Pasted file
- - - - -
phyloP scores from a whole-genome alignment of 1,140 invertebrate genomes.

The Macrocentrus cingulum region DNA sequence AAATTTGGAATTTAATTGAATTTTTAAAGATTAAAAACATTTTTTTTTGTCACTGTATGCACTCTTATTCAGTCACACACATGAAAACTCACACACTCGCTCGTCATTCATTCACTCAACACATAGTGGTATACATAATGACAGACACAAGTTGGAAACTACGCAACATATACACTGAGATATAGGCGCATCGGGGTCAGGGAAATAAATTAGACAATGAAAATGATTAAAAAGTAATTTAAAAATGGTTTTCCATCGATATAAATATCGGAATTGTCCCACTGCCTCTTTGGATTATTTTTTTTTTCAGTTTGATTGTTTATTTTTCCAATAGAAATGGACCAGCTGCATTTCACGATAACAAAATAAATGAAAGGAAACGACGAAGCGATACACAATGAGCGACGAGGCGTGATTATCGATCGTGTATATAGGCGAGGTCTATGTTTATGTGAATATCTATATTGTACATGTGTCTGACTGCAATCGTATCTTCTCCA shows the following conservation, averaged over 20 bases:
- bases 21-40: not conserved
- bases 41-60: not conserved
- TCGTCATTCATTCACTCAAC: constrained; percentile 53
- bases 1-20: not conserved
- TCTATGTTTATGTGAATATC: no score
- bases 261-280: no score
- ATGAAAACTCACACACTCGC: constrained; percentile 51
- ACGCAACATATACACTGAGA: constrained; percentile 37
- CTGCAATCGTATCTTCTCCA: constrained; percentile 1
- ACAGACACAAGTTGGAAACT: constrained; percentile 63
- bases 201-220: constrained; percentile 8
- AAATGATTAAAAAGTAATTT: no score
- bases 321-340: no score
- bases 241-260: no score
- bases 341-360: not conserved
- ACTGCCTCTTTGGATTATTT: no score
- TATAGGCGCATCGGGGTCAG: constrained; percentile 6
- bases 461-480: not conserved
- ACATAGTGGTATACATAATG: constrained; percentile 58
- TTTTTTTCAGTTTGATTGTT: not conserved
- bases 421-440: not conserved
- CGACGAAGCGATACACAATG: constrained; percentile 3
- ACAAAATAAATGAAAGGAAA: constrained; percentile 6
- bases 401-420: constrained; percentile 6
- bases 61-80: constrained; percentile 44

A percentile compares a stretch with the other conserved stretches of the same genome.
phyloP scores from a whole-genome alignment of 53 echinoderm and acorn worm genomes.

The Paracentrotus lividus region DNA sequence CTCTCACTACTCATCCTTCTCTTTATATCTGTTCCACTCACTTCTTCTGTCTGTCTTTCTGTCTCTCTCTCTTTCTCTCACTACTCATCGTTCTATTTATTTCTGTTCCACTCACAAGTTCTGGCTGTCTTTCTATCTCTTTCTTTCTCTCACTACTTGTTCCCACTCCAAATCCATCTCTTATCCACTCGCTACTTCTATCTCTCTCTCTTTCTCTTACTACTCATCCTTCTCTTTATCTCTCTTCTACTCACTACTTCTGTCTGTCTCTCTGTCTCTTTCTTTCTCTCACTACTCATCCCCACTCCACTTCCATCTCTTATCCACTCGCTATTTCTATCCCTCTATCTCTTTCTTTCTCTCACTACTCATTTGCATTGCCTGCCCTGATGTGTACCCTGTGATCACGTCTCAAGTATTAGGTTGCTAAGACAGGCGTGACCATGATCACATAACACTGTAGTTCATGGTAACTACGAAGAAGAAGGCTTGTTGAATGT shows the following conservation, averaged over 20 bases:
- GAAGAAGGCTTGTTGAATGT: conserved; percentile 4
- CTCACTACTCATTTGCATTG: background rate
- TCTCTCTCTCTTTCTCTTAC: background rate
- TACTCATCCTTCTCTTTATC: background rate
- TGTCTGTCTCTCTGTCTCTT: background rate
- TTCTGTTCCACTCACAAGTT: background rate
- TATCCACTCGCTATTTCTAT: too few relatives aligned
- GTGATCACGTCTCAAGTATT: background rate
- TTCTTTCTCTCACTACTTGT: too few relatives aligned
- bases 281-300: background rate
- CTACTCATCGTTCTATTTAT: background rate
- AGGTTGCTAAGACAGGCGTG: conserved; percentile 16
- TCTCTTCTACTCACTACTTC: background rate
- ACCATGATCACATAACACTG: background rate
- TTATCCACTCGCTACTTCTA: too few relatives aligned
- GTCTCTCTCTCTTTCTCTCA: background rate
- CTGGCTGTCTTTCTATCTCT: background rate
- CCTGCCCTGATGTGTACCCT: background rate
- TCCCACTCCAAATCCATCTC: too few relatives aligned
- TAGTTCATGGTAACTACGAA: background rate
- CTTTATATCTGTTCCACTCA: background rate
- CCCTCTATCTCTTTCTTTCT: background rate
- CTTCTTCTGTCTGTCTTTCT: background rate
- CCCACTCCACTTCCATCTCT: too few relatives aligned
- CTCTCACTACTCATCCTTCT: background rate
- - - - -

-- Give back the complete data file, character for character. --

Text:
phyloP scores from a whole-genome alignment of 1,140 invertebrate genomes.

The Macrocentrus cingulum region DNA sequence AAATTTGGAATTTAATTGAATTTTTAAAGATTAAAAACATTTTTTTTTGTCACTGTATGCACTCTTATTCAGTCACACACATGAAAACTCACACACTCGCTCGTCATTCATTCACTCAACACATAGTGGTATACATAATGACAGACACAAGTTGGAAACTACGCAACATATACACTGAGATATAGGCGCATCGGGGTCAGGGAAATAAATTAGACAATGAAAATGATTAAAAAGTAATTTAAAAATGGTTTTCCATCGATATAAATATCGGAATTGTCCCACTGCCTCTTTGGATTATTTTTTTTTTCAGTTTGATTGTTTATTTTTCCAATAGAAATGGACCAGCTGCATTTCACGATAACAAAATAAATGAAAGGAAACGACGAAGCGATACACAATGAGCGACGAGGCGTGATTATCGATCGTGTATATAGGCGAGGTCTATGTTTATGTGAATATCTATATTGTACATGTGTCTGACTGCAATCGTATCTTCTCCA shows the following conservation, averaged over 20 bases:
- bases 21-40: not conserved
- bases 41-60: not conserved
- TCGTCATTCATTCACTCAAC: constrained; percentile 53
- bases 1-20: not conserved
- TCTATGTTTATGTGAATATC: no score
- bases 261-280: no score
- ATGAAAACTCACACACTCGC: constrained; percentile 51
- ACGCAACATATACACTGAGA: constrained; percentile 37
- CTGCAATCGTATCTTCTCCA: constrained; percentile 1
- ACAGACACAAGTTGGAAACT: constrained; percentile 63
- bases 201-220: constrained; percentile 8
- AAATGATTAAAAAGTAATTT: no score
- bases 321-340: no score
- bases 241-260: no score
- bases 341-360: not conserved
- ACTGCCTCTTTGGATTATTT: no score
- TATAGGCGCATCGGGGTCAG: constrained; percentile 6
- bases 461-480: not conserved
- ACATAGTGGTATACATAATG: constrained; percentile 58
- TTTTTTTCAGTTTGATTGTT: not conserved
- bases 421-440: not conserved
- CGACGAAGCGATACACAATG: constrained; percentile 3
- ACAAAATAAATGAAAGGAAA: constrained; percentile 6
- bases 401-420: constrained; percentile 6
- bases 61-80: constrained; percentile 44

A percentile compares a stretch with the other conserved stretches of the same genome.
phyloP scores from a whole-genome alignment of 53 echinoderm and acorn worm genomes.

The Paracentrotus lividus region DNA sequence CTCTCACTACTCATCCTTCTCTTTATATCTGTTCCACTCACTTCTTCTGTCTGTCTTTCTGTCTCTCTCTCTTTCTCTCACTACTCATCGTTCTATTTATTTCTGTTCCACTCACAAGTTCTGGCTGTCTTTCTATCTCTTTCTTTCTCTCACTACTTGTTCCCACTCCAAATCCATCTCTTATCCACTCGCTACTTCTATCTCTCTCTCTTTCTCTTACTACTCATCCTTCTCTTTATCTCTCTTCTACTCACTACTTCTGTCTGTCTCTCTGTCTCTTTCTTTCTCTCACTACTCATCCCCACTCCACTTCCATCTCTTATCCACTCGCTATTTCTATCCCTCTATCTCTTTCTTTCTCTCACTACTCATTTGCATTGCCTGCCCTGATGTGTACCCTGTGATCACGTCTCAAGTATTAGGTTGCTAAGACAGGCGTGACCATGATCACATAACACTGTAGTTCATGGTAACTACGAAGAAGAAGGCTTGTTGAATGT shows the following conservation, averaged over 20 bases:
- GAAGAAGGCTTGTTGAATGT: conserved; percentile 4
- CTCACTACTCATTTGCATTG: background rate
- TCTCTCTCTCTTTCTCTTAC: background rate
- TACTCATCCTTCTCTTTATC: background rate
- TGTCTGTCTCTCTGTCTCTT: background rate
- TTCTGTTCCACTCACAAGTT: background rate
- TATCCACTCGCTATTTCTAT: too few relatives aligned
- GTGATCACGTCTCAAGTATT: background rate
- TTCTTTCTCTCACTACTTGT: too few relatives aligned
- bases 281-300: background rate
- CTACTCATCGTTCTATTTAT: background rate
- AGGTTGCTAAGACAGGCGTG: conserved; percentile 16
- TCTCTTCTACTCACTACTTC: background rate
- ACCATGATCACATAACACTG: background rate
- TTATCCACTCGCTACTTCTA: too few relatives aligned
- GTCTCTCTCTCTTTCTCTCA: background rate
- CTGGCTGTCTTTCTATCTCT: background rate
- CCTGCCCTGATGTGTACCCT: background rate
- TCCCACTCCAAATCCATCTC: too few relatives aligned
- TAGTTCATGGTAACTACGAA: background rate
- CTTTATATCTGTTCCACTCA: background rate
- CCCTCTATCTCTTTCTTTCT: background rate
- CTTCTTCTGTCTGTCTTTCT: background rate
- CCCACTCCACTTCCATCTCT: too few relatives aligned
- CTCTCACTACTCATCCTTCT: background rate